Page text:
Anubhav Sinha’s ‘Tum Bin’ is one my favorite romantic movies of recent times. Its premise of the hero trying to make amends for an accidental death caused by him was heartwarming and gave ample scope for dramatic situations. While watching ‘Kinara’, written and directed by Gulzar, I was reminded of ‘Tum Bin’ as this movie had essentially the same premise as the modern day musical.
Starring Jeetendra, Hema Malini, and Dharmendra (in an extended cameo)- Kinara is a touching tragic tale of love and fate. Jeentendra plays the rich nephew of a famous architect. While driving to catch a performance by a noted classical dancer (played by Hema Malini), he meets with a disastrous road accident. Six months hence, when fully recovered, he travels to explore a historical town in Madhya Pradesh. There he meets Hema Malini who is there to click some photographs to include in a historical book written by her late fiancé (played by Dharmendra). His world is shaken when he realizes that Dharmendra had lost his life in the very accident which had been caused by his own rash driving. What follows next and how Hema Malini reconciles with the loss of the love in her life is what is movie is all about.
This is the second directorial feature of Gulzar that I have watched (Parichay being the first). World renowned for his poetry, Gulzar mounts his stories on celluloid akin to his writing a beautiful prose. Somewhere I read that Gulzar makes his characters talk like himself in real life. And after watching this movie I could truly appreciate this observation. The dialogues are carefully worded and one can make out that a lot of thought would have gone into writing them. The characters are well defined and evolve as the story progresses. Music plays a crucial role in binding it all together. The film includes one of the most haunting melodies from the 1970s-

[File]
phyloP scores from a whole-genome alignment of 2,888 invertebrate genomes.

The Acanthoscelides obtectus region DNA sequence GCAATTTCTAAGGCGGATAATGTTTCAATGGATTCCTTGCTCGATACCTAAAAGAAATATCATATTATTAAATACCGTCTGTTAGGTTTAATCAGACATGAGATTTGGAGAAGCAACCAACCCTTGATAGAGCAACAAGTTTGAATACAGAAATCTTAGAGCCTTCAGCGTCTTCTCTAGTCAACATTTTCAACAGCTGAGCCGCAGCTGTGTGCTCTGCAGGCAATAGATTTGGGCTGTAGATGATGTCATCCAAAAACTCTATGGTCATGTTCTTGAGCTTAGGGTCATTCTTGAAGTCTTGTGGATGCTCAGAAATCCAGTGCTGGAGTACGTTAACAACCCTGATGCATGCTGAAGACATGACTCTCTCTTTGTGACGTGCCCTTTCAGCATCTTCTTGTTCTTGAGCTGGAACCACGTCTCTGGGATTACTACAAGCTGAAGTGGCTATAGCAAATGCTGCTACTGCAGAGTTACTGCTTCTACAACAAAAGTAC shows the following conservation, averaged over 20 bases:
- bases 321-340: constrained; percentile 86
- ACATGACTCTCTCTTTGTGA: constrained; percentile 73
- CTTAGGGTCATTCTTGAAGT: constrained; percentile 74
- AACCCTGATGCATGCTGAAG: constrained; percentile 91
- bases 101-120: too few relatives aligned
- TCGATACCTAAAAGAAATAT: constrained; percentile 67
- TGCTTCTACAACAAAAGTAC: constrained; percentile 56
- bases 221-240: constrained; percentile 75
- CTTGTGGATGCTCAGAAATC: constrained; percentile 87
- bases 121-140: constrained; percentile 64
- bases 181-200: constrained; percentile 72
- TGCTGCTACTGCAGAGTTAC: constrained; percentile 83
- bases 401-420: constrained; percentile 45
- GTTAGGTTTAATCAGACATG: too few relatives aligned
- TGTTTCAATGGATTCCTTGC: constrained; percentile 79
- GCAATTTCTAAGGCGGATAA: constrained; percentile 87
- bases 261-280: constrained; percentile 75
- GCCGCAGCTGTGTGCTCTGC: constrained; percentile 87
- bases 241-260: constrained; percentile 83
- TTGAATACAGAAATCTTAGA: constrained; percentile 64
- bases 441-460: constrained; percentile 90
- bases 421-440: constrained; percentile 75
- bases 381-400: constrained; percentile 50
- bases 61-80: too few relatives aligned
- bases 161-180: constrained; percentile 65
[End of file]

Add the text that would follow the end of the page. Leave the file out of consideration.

“Naam Gum Jaayega- Chehra yeh Badal Jaayega- meri awaaz hee pehchaan hai- agar yaad rahe”
Hema Malini plays one of the toughest roles of her career. The way she conveys longing, pain, anger, and helplessness is admirable. She also gets to display her expertise at classical dancing. Far from the campy, clichéd stuff he engaged himself with in 1980s, Jeetendra delivers one of his career best performances. Carrying forward the sincerity he displayed in Gulzar’s earlier Parichay, he gives a heartfelt performance as the young man who becomes a victim in the eyes (quite literally) of someone he likes and respects- more than once. Dharmendra has the easiest part of playing a charmer and a man madly in love, both with his fiancé and with his life. The supporting cast is efficient and I personally found the character of Jeetendra’s uncle striking and most impactful.
Parting Note- Like most good poetry, this movie too demands patience and a discerning eye for subtle highpoints. The drama is understated but still charming, quite like the man Gulzar himself.